The Prevention Program's guiding principles are to fund evidence-based interventions across the prevention continuum for any cancer types that are culturally appropriate for the target population and validated by documented research or applied evidence.
We can prevent approximately half of all cancers. However, the ability to reduce cancer death rates depends, in part, on more broadly applying evidence-based prevention interventions currently available. CPRIT's prevention grant awards make it possible for prevention interventions and services to reach more Texans to decrease the burden of cancer. Through its Prevention Program, CPRIT invests in effective community-based interventions so that new technologies and services are made available across the state, with priority given to areas and populations that are underserved.
Because of proven prevention interventions, early detection, and better treatments, we are seeing steadily declining mortality rates. Texas has seen a drop in the death rates from cancer by almost fourteen percent between 2010 and 2018 (the latest data available); this translates to nearly 25,580 averted deaths. This is due to the efforts of everyone in the state who is addressing cancer incidence and mortality.
Preventing cancers or detecting them early also provides economic benefits to the state. According to The Perryman Group, every $1 spent through CPRIT for screening and prevention leads to $29.08 in treatment cost-savings, preserved productivity, and other economic benefits through earlier detection of cancers.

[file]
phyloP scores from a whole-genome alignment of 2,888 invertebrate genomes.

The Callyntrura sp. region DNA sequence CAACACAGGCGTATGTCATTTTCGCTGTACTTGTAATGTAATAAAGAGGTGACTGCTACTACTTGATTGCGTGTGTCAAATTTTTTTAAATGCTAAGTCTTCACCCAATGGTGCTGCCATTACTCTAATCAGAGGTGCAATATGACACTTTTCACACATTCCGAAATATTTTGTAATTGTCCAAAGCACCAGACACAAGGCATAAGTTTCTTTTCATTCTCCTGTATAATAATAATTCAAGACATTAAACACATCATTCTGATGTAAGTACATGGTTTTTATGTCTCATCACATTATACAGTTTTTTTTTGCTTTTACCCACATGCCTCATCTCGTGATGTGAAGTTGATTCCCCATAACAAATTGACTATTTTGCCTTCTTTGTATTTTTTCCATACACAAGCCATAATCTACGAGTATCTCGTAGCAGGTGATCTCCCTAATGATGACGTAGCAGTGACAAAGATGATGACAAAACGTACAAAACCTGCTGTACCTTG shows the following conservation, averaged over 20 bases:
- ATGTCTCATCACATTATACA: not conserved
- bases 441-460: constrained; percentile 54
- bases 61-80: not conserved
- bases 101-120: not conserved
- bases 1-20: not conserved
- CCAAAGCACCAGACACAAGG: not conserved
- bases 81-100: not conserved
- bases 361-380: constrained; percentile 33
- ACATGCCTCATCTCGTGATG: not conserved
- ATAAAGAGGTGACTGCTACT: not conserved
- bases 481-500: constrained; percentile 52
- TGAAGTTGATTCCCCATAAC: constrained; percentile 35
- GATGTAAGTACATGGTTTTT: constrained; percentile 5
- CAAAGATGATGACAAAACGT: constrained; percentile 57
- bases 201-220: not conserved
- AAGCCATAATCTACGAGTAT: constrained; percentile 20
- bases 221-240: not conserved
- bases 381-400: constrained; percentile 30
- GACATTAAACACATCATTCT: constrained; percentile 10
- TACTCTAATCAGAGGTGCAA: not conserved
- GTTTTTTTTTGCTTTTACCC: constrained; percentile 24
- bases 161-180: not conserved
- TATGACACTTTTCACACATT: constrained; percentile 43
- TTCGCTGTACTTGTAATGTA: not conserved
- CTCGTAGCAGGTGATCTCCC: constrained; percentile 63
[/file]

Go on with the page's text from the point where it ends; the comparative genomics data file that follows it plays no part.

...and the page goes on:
The maps below offer a "snapshot" of the county of residence of people served and major focus areas of currently active CPRIT Prevention projects. Individual projects may offer additional services.
Resources for Cancer Prevention and Control
Cancer incidence and mortality in Texas
Designated Medically Underserved Areas, Health Professional Shortage Areas and Non-metropolitan Areas of Texas
Resources by topic
Effective communication tools for public education and outreach programs
- Making Health Communication Programs Work – National Cancer Institute
- Social Media Tools, Guidelines & Best Practices – Centers for Disease Control and Prevention
- Program Sustainability Assessment Tool, Washington University in St. Louis
- Centers for Disease Control and Prevention: The Program Sustainability Assessment Tool
- Centers for Disease Control and Prevention: Using the Program Sustainability Tool to Assess and Plan for Sustainability
Chief Prevention Officer